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Upcoming plenary vote on the Working Time Directive


12 Dec 2008


Social Europe & Jobs

Joint letter from European employer and business organisations, BUSINESSEUROPE, CEEP, UEAPME and EUROCHAMBRES, regarding your upcoming plenary vote on the Working Time Directive.

Dear Member of the European Parliament,

We write to you concerning the Working Time Directive on which the European Parliament plenary will vote on 17 December.

European companies and employers are seriously concerned that the position adopted by the European Parliament’s Employment Committee jeopardises the possibility of an agreement on the revision of the Working Time Directive. This is something that the EU simply cannot afford in the present economic climate. We support the Council common position as it stands. Although not completely satisfied, we believe that this position represents a pragmatic compromise for all actors concerned as it safeguards flexibility, while at the same time protecting workers.

The changes proposed by the Employment Committee would on the contrary impede the flexibility which both employers and workers need in a period where competitiveness and efficiency in public services provision matters more than ever.

There are two main areas of concern for European businesses and employers:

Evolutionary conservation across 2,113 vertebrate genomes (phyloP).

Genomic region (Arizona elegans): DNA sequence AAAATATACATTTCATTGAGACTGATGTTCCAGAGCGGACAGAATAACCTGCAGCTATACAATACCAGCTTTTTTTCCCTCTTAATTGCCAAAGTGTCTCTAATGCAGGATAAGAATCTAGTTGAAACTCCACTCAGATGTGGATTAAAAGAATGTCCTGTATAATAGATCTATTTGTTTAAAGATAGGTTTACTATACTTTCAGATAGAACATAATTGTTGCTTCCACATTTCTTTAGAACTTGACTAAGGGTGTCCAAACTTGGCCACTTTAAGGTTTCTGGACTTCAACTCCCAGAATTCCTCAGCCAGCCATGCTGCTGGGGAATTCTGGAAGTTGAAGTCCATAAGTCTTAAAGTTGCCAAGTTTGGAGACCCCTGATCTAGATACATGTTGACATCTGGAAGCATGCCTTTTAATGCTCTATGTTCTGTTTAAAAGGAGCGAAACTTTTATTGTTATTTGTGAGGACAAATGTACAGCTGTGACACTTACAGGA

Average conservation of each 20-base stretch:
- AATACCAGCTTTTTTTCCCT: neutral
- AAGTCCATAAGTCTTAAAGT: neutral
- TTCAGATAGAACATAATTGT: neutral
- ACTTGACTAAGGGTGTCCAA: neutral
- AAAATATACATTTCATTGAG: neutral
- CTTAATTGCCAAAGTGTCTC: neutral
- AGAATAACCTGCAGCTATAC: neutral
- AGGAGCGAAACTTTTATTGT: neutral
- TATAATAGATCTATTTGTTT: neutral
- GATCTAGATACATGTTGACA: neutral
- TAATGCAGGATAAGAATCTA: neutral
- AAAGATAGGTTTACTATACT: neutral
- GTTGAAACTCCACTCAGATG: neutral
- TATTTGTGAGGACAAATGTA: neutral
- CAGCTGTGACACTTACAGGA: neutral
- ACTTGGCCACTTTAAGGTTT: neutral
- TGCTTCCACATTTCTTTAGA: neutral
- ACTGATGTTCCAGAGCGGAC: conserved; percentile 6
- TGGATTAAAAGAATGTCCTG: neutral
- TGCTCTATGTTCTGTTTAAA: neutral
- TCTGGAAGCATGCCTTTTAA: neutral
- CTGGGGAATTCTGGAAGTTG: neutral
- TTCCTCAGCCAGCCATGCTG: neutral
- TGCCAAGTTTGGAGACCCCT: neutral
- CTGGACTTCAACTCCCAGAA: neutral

A recent survey by the European Foundation for the Improvement of Living and Working Conditions found that 87% of workers considered the option of “working more or less hours if needed” an important factor in determining their satisfaction with work, and only 14% of respondents said they would be willing to work less hours if it meant a reduction in earnings.

We strongly object to the deletion of the opt-out provision proposed by the Employment Committee, which is neither desirable nor necessary. The opt-out allows companies and workers to derogate from the rule of a maximum working time of 48 hours per week. Responsible companies do not use this possibility to make employees constantly work longer hours, but simply to deal with temporary fluctuations in demand. Workers signing the opt-out also benefit, as they can work overtime, for example to supplement their income, a significant consideration in the current economic circumstances. It is also worth noting that the Council compromise contains a number of important safeguards for workers.

On-call time

European companies and employers are also concerned that the entire period of on-call time will count as working time. Counting inactive on-call time as working time would hamper the effective provision of key public services across the EU, as well as having negative consequences on a number of private sectors. It would put pressure on financing and lead to severe problems of work organisation in some work places.

More generally, delaying a decision on working time in the current economic climate would be damaging to both employers and workers. We also believe that it would not be understood by European citizens. A pragmatic solution needs to be reached on this protracted issue. We therefore call for your support of the Council compromise at the plenary vote on 17 December and to vote against the amendments made by the Employment Committee.

Yours faithfully

Philippe de Buck
Director General    Andrea Benassi
Secretary General      Rainer Plassmann
  Secretary General    Arnaldo Abruzzini
 Secretary General